Melbourne won the NRL's 2009 Grand Final after beating the Parramatta Eels
Melbourne Storm have been stripped of two championships in Australia's National Rugby League for breaching the competition's strict salary cap rules.
The Victoria club were found to have spent A$1.6m (£960,541) above the set limit over the course of five years.
The Storm have been fined A$500,000 (£300,000) and ordered to return the A$1.1m (£660,200) prize money they took for winning the 2007 and 2009 titles.
The club will also accumulate no points for the entire 2010 NRL season.
The Australian Rugby League also removed three minor premierships - the titles for finishing top of the lucrative NRL after the end of the regular season - between 2006 and 2008.
The returned prize money will then be distributed evenly among the other 15 clubs in the NRL.
But, because the NRL does not operate a promotion-relegation system, Melbourne will still be able to participate in next season's competition.
The ruling was the severest punishment administered in NRL history.
Each of the 16 teams in the NRL must not exceed a A$4.4m (£2.645m) salary cap set by the league, which employs a special audit team to monitor the finances of each club.
This is the lowest day in the club's history
Storm chairman Rod Moodie
The investigations into Storm's accounts revealed the club maintained a dual contract system whereby promises of extra payments were kept separate and clandestine from the club's owners, News Ltd, and its board members.
"While the amount itself is cause for concern, the most damning indictment is the systematic attempt by persons within the club to conceal payments from the salary cap auditor and, it would now seem certain from the club's board and from its owners, on an ongoing basis," said NRL chief executive David Gallop.
"It was through this system that they were able to attract and retain some of the biggest names in rugby league.
"In doing so they have let down the game, the players and the fans of the Melbourne Storm.
"Clearly there were some individuals who knew what was going on and perhaps many who did not.
"By nature, that means innocent parties will suffer as a result of this punishment but the persons responsible are those who constructed the scheme and anyone who knowingly signed a false statutory declaration to deceive the game.
"It would be unfair now on the players and fans of every other club in the competition to allow the Storm to enter this year's finals series or to retain the titles they won.
"As a game we will do all we can to restore the faith of each of those parties but there is no alternative now but to deal with the situation that has been so deliberately engineered."
News Limited chief executive John Hartigan said the company had referred the matter to police. "This club has had a couple of rats in its ranks," he added.
Melbourne joined the NRL in 1998 and quickly became a force outside of the game's traditional heartlands of New South Wales and Queensland, winning their first Grand Final in 1999.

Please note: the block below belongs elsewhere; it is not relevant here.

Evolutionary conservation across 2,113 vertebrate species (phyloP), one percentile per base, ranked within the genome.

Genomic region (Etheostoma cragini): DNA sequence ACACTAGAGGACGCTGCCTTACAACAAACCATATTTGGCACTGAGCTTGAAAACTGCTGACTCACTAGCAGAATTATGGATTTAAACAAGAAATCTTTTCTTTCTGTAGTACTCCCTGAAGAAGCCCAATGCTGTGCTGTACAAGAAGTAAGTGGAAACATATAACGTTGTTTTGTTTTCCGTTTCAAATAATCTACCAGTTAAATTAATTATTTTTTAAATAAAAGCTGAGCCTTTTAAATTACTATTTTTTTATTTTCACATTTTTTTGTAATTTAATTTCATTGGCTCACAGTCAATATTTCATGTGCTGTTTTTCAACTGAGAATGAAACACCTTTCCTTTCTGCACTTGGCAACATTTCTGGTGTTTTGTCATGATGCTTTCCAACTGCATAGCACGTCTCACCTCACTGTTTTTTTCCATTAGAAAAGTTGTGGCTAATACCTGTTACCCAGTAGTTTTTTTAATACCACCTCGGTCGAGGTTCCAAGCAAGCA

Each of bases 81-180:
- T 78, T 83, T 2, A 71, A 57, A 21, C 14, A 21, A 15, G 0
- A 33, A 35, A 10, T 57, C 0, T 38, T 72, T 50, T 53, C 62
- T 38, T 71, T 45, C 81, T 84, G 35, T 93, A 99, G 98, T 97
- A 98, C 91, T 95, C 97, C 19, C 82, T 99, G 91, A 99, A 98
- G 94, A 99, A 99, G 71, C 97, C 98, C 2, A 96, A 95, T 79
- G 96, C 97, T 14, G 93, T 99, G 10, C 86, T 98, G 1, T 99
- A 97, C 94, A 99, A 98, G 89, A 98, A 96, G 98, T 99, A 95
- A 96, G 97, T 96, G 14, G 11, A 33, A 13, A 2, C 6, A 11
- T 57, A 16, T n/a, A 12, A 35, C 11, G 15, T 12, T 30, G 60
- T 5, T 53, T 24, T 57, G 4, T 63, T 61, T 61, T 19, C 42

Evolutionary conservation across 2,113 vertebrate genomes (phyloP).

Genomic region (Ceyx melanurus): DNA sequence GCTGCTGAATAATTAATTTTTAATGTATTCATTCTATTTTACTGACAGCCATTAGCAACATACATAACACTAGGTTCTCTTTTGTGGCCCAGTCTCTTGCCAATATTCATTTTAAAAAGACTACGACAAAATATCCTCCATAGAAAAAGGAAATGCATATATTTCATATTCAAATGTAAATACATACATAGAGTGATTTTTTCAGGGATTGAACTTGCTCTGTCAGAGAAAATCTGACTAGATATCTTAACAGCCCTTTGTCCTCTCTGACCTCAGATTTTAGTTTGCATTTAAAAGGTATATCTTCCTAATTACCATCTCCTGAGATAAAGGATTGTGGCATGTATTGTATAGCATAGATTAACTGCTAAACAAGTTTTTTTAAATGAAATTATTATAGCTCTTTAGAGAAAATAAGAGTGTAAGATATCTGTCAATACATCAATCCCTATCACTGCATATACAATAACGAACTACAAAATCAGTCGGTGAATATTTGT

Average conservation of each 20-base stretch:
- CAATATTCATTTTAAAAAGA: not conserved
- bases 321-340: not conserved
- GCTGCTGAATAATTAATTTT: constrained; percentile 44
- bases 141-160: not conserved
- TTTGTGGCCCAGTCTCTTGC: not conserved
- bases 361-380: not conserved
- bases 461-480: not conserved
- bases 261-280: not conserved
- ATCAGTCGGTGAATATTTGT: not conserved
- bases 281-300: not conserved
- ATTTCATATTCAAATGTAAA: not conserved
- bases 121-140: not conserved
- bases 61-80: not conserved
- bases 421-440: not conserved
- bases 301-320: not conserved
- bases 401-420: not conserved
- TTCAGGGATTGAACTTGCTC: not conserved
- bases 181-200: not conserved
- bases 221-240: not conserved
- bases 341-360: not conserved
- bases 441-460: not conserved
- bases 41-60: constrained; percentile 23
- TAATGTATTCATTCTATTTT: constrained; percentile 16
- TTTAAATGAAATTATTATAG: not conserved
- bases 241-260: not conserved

They won their second Grand Final in 2007 before following that up with their third title last season. And they defeated Super League champions Leeds 18-10 in the World Club Challenge at Elland Road in February.
Inglis is one of the biggest stars in Australian sport
The club boast a host of top players including Australia stars Cameron Smith, Billy Slater and Greg Inglis, while young English player Gareth Widdop has also broken into their first-team squad.
They had been in fourth place in this season's ladder with four victory and two defeats after six matches before the NRL's unprecedented ruling.
"Today is a most unbelievable blow and this is the lowest day in the club's history," said Storm chairman Rod Moodie.
"On behalf of the Melbourne Storm I would like to sincerely apologise to our players, our staff, our sponsors, our members and our supporters, and we will continue to assist the NRL with their investigation.
"We will absolutely endeavour to return this club back to the great heights where it deserves to be."
Storm coach Craig Bellamy said the judgement was an "absolute shock" to all the players and back-room staff.
"Personally I am heartbroken. But this football club has great character and values," he said.
"We will not walk away from this challenge. We will stick tight together as a group and fight our way back from this."
Neither Manly nor Parramatta, who were beaten by Melbourne in the 2007 and 2009 Grand Finals respectively, will assume the Storm's stripped titles.
Instead, those years will remain blank in the NRL's history books.
Canterbury Bulldogs were docked 37 points and fined A$500,000 in 2002 for salary cap breaches, while New Zealand Warriors had four points removed for a similar offence in 2006.
Melbourne have also been ordered to repay the £50,000 prize money for winning the World Club Challenge, funds which could be diverted to beaten finalists Leeds.
Leeds chief executive Gary Hetherington said the matter was for governing body, the Rugby Football League, to take up.
But he said Leeds had no desire to claim the world title following Melbourne's sanctions.
An RFL spokesman said: "The board of directors are aware of today's developments and will be considering the consequences."